It is possible that Walusimbi and group are self-seekers, out to topple Magogo, replace him with one of them.
By David Mukholi
Something is not right with the Federation of Uganda Football Associations (FUFA). A group of former national players led by Dan Walusimbi have in the past month raised fundamental issues about the management of the football body which is headed by Moses Magogo.
On at least two occasions the group has stormed FUFA House in Mengo in Kampala in a bid to oust Magogo whom they accuse of mismanaging FUFA. Their move, coming at the time when Uganda Cranes under Magogo's reign qualified for the African Cup of Nations (AFCON) after 38, years seems like a futile attempt to get into the limelight. During their days they sparkled at home, but flopped in all their away games. Their losses kept Uganda out of the continental showpiece. In other words, they flopped and, therefore, should not be making noise about FUFA and Magogo.
It is possible that Walusimbi and group are self-seekers, out to topple Magogo, replace him with one of them ahead of AFCON. If this is their intention, then the timing is wrong. Having worked hard, Magogo cannot let go now. He will fight tooth and nail to stay FUFA president; maybe his ambition is to stay on until 2029, according to his supporters, among whom some could be more of hangers on. Whereas it is true that Magogo has made significant contribution to football, Walusimbi and company could have genuine grievances.
This week, Walusimbi dragged the Federation of Football Associations (FIFA) to the international Court of Arbitration for Sport (CAS). He accuses the international football body of recognising Scoreline Investment, formerly trading as FUFA Limited, as the national football association. If the former national player has his facts right, then there are several questions that need to be answered for Ugandans to understand what is happening and how football is managed?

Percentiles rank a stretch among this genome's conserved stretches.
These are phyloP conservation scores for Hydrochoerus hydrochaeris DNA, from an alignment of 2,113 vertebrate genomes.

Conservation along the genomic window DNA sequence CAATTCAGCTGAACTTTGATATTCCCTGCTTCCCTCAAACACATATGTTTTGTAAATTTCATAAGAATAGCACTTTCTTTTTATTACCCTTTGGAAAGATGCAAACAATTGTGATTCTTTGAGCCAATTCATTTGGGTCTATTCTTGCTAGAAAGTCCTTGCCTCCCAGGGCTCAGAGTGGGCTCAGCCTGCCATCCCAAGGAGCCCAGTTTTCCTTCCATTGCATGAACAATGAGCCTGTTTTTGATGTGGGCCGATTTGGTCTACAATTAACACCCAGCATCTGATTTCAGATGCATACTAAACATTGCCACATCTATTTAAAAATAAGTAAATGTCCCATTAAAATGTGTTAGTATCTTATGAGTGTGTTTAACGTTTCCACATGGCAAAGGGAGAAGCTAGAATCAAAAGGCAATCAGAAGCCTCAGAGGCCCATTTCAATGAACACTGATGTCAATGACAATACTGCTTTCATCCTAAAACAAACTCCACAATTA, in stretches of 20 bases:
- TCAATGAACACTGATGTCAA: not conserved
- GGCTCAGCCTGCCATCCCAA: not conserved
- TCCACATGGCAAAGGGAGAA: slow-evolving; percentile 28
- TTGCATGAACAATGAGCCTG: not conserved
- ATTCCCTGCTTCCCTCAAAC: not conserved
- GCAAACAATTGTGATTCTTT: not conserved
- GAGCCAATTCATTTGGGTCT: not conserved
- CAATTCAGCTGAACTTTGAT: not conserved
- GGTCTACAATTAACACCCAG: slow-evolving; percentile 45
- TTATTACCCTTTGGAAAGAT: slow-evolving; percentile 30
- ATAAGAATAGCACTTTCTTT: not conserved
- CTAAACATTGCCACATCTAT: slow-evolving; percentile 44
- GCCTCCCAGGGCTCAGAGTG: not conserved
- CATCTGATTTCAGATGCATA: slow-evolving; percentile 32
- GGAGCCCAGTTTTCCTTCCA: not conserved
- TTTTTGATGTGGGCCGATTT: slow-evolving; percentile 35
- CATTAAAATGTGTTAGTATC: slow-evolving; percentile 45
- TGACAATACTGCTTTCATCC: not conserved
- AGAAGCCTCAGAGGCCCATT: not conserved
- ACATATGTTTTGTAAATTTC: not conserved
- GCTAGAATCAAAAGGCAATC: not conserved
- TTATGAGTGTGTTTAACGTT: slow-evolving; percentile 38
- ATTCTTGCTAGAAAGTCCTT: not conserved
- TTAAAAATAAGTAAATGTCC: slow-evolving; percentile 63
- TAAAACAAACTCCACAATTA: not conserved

How can FIFA recognise Scoreline Investments as the national football association? Who misled FIFA? And what was the intention?
In one of the raids on FUFA House the former national players in the company of John Baptist Ssemanobe, former FUFA president, claimed Scoreline was the company managing the FUFA technical centre in Njeru, Buikwe district. This raises more questions about how a centre built using FIFA funds to develop football in Uganda is under the management of Scoreline, Should FUFA not be in charge?
What is the relationship between FUFA, FIFA and Scoreline? Who are Scoreline's shareholders? Under what arrangement is the company managing the centre?
In some circumstances, it is not wrong to source out the management of such a facility, but the questions is how were the bids invited and was the selection process^ competitive and transparent?
Not only has Walusimbi and company questioned the legality of FUFA, but also the ownership of FUFA House in Mengo Kampala. The building houses FUFA offices and was constructed from a FIFA grant meant to develop football.
If Walusimbi is to be believed, then the ownership of FUFA House has been transferred to Nkwanga Construction Company. So, what has a construction company got to do with football in Uganda? How can FUFA House, the home of football associations in Uganda, be under the construction company? Who owns this company? If it is true that it owns FUFA House, how did it acquire the ownership?
As per the sports Act, FUFA is required to register with the National Council of Sports (NSC). But FUFA is not registered as claimed by Walusimbi and group. So, is FUFA above the law or it does not exist? FUFA exists because it has a president, a chief executive officer and a management structure. Its existence can also be ascertained in its bid to promote football and managing the Uganda Cranes. This also triggers more questions. Is it in FUFA's mandate to manage Uganda Cranes? Is the team a recognised entity? On several occasions, President Yoweri Museveni has facilitated the team by providing it with money. Who manages and accounts for this money? Is it FUFA or the Uganda Cranes? What about the gate collections? How much is raised? What is Uganda Cranes' share? Or how much of this money is used to fund the national team? Why is it that years ago the team never depended on bailouts as today?
FUFA has launched a sh6b fundraising drive to facilitate the team to Gabon for AFCON in January. If raised, in addition to sponsorship from Airtel, NIC, Nile Breweries and Bank of Africa and anticipated contribution from the President, it could amount to large sums. And if it is true that each team that qualifies for AFCON gets $1.5m then Uganda Cranes has more than enough it needs for the campaign.
The big question is what is the NCS doing about FUFA's unclear status?